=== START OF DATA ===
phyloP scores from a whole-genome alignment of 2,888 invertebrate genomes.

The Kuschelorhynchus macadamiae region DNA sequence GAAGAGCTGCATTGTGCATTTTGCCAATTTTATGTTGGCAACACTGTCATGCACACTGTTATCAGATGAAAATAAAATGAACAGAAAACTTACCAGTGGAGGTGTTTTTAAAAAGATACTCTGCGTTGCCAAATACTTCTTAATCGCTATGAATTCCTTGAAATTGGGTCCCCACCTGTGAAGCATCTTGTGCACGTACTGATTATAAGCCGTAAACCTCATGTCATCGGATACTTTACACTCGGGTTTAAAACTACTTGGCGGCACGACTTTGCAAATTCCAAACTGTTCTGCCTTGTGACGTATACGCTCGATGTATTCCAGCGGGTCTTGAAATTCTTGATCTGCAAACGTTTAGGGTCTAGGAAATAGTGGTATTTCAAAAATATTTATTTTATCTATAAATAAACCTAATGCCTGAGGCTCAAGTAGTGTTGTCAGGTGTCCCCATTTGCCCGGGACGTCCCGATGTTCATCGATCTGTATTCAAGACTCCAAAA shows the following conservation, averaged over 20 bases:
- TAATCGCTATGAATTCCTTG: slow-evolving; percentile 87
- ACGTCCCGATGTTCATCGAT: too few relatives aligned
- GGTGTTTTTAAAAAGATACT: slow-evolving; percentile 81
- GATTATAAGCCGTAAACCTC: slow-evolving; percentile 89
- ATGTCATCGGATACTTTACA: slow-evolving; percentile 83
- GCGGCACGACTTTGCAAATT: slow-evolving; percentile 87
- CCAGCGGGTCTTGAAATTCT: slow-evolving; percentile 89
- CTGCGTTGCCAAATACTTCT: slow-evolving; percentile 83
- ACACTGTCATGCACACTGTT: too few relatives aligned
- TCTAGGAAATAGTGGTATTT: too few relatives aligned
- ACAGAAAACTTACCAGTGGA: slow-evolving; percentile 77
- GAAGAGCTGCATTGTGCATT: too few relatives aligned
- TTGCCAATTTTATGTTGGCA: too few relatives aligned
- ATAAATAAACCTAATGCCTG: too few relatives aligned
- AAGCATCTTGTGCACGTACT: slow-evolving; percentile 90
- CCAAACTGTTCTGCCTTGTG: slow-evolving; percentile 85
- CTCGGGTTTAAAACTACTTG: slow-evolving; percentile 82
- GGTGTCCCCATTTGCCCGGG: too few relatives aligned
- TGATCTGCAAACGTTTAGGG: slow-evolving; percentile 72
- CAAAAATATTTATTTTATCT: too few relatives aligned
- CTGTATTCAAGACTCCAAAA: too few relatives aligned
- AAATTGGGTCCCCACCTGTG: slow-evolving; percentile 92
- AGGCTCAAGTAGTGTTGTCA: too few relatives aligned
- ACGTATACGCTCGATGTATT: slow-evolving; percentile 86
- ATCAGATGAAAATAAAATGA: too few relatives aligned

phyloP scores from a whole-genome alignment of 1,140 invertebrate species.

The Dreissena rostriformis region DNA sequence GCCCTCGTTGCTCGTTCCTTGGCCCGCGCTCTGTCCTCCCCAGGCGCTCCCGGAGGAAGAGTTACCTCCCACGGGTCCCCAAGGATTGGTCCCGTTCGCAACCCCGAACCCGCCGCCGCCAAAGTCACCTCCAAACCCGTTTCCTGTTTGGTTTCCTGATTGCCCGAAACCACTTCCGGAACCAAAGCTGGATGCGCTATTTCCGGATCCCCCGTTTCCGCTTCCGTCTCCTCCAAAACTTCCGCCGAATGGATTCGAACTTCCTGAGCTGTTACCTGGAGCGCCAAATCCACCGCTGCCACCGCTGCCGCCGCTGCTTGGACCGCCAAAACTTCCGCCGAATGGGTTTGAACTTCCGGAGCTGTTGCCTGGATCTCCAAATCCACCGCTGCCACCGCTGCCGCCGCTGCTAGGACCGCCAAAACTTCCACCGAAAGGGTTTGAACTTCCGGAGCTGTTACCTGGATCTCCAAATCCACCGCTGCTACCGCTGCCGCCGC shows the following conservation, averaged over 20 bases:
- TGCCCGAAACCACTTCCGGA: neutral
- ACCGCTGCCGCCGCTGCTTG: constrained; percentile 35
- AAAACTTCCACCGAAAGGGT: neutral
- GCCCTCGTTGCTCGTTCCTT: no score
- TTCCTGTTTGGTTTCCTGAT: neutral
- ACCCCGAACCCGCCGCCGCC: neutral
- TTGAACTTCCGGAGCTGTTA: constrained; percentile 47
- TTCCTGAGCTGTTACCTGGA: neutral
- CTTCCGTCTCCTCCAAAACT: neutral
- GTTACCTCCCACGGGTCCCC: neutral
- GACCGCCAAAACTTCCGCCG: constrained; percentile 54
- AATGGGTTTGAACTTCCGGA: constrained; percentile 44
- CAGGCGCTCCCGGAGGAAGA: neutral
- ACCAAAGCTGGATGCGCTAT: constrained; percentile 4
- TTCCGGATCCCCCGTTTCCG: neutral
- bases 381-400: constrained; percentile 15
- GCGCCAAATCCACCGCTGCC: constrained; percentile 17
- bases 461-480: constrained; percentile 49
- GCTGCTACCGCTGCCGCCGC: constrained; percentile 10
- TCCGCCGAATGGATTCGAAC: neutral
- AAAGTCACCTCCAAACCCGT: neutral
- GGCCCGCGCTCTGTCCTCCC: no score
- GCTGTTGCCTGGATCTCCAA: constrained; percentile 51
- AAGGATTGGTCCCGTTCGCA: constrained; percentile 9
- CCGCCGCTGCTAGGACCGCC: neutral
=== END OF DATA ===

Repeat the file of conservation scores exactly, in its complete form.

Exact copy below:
phyloP scores from a whole-genome alignment of 2,888 invertebrate genomes.

The Kuschelorhynchus macadamiae region DNA sequence GAAGAGCTGCATTGTGCATTTTGCCAATTTTATGTTGGCAACACTGTCATGCACACTGTTATCAGATGAAAATAAAATGAACAGAAAACTTACCAGTGGAGGTGTTTTTAAAAAGATACTCTGCGTTGCCAAATACTTCTTAATCGCTATGAATTCCTTGAAATTGGGTCCCCACCTGTGAAGCATCTTGTGCACGTACTGATTATAAGCCGTAAACCTCATGTCATCGGATACTTTACACTCGGGTTTAAAACTACTTGGCGGCACGACTTTGCAAATTCCAAACTGTTCTGCCTTGTGACGTATACGCTCGATGTATTCCAGCGGGTCTTGAAATTCTTGATCTGCAAACGTTTAGGGTCTAGGAAATAGTGGTATTTCAAAAATATTTATTTTATCTATAAATAAACCTAATGCCTGAGGCTCAAGTAGTGTTGTCAGGTGTCCCCATTTGCCCGGGACGTCCCGATGTTCATCGATCTGTATTCAAGACTCCAAAA shows the following conservation, averaged over 20 bases:
- TAATCGCTATGAATTCCTTG: slow-evolving; percentile 87
- ACGTCCCGATGTTCATCGAT: too few relatives aligned
- GGTGTTTTTAAAAAGATACT: slow-evolving; percentile 81
- GATTATAAGCCGTAAACCTC: slow-evolving; percentile 89
- ATGTCATCGGATACTTTACA: slow-evolving; percentile 83
- GCGGCACGACTTTGCAAATT: slow-evolving; percentile 87
- CCAGCGGGTCTTGAAATTCT: slow-evolving; percentile 89
- CTGCGTTGCCAAATACTTCT: slow-evolving; percentile 83
- ACACTGTCATGCACACTGTT: too few relatives aligned
- TCTAGGAAATAGTGGTATTT: too few relatives aligned
- ACAGAAAACTTACCAGTGGA: slow-evolving; percentile 77
- GAAGAGCTGCATTGTGCATT: too few relatives aligned
- TTGCCAATTTTATGTTGGCA: too few relatives aligned
- ATAAATAAACCTAATGCCTG: too few relatives aligned
- AAGCATCTTGTGCACGTACT: slow-evolving; percentile 90
- CCAAACTGTTCTGCCTTGTG: slow-evolving; percentile 85
- CTCGGGTTTAAAACTACTTG: slow-evolving; percentile 82
- GGTGTCCCCATTTGCCCGGG: too few relatives aligned
- TGATCTGCAAACGTTTAGGG: slow-evolving; percentile 72
- CAAAAATATTTATTTTATCT: too few relatives aligned
- CTGTATTCAAGACTCCAAAA: too few relatives aligned
- AAATTGGGTCCCCACCTGTG: slow-evolving; percentile 92
- AGGCTCAAGTAGTGTTGTCA: too few relatives aligned
- ACGTATACGCTCGATGTATT: slow-evolving; percentile 86
- ATCAGATGAAAATAAAATGA: too few relatives aligned

phyloP scores from a whole-genome alignment of 1,140 invertebrate species.

The Dreissena rostriformis region DNA sequence GCCCTCGTTGCTCGTTCCTTGGCCCGCGCTCTGTCCTCCCCAGGCGCTCCCGGAGGAAGAGTTACCTCCCACGGGTCCCCAAGGATTGGTCCCGTTCGCAACCCCGAACCCGCCGCCGCCAAAGTCACCTCCAAACCCGTTTCCTGTTTGGTTTCCTGATTGCCCGAAACCACTTCCGGAACCAAAGCTGGATGCGCTATTTCCGGATCCCCCGTTTCCGCTTCCGTCTCCTCCAAAACTTCCGCCGAATGGATTCGAACTTCCTGAGCTGTTACCTGGAGCGCCAAATCCACCGCTGCCACCGCTGCCGCCGCTGCTTGGACCGCCAAAACTTCCGCCGAATGGGTTTGAACTTCCGGAGCTGTTGCCTGGATCTCCAAATCCACCGCTGCCACCGCTGCCGCCGCTGCTAGGACCGCCAAAACTTCCACCGAAAGGGTTTGAACTTCCGGAGCTGTTACCTGGATCTCCAAATCCACCGCTGCTACCGCTGCCGCCGC shows the following conservation, averaged over 20 bases:
- TGCCCGAAACCACTTCCGGA: neutral
- ACCGCTGCCGCCGCTGCTTG: constrained; percentile 35
- AAAACTTCCACCGAAAGGGT: neutral
- GCCCTCGTTGCTCGTTCCTT: no score
- TTCCTGTTTGGTTTCCTGAT: neutral
- ACCCCGAACCCGCCGCCGCC: neutral
- TTGAACTTCCGGAGCTGTTA: constrained; percentile 47
- TTCCTGAGCTGTTACCTGGA: neutral
- CTTCCGTCTCCTCCAAAACT: neutral
- GTTACCTCCCACGGGTCCCC: neutral
- GACCGCCAAAACTTCCGCCG: constrained; percentile 54
- AATGGGTTTGAACTTCCGGA: constrained; percentile 44
- CAGGCGCTCCCGGAGGAAGA: neutral
- ACCAAAGCTGGATGCGCTAT: constrained; percentile 4
- TTCCGGATCCCCCGTTTCCG: neutral
- bases 381-400: constrained; percentile 15
- GCGCCAAATCCACCGCTGCC: constrained; percentile 17
- bases 461-480: constrained; percentile 49
- GCTGCTACCGCTGCCGCCGC: constrained; percentile 10
- TCCGCCGAATGGATTCGAAC: neutral
- AAAGTCACCTCCAAACCCGT: neutral
- GGCCCGCGCTCTGTCCTCCC: no score
- GCTGTTGCCTGGATCTCCAA: constrained; percentile 51
- AAGGATTGGTCCCGTTCGCA: constrained; percentile 9
- CCGCCGCTGCTAGGACCGCC: neutral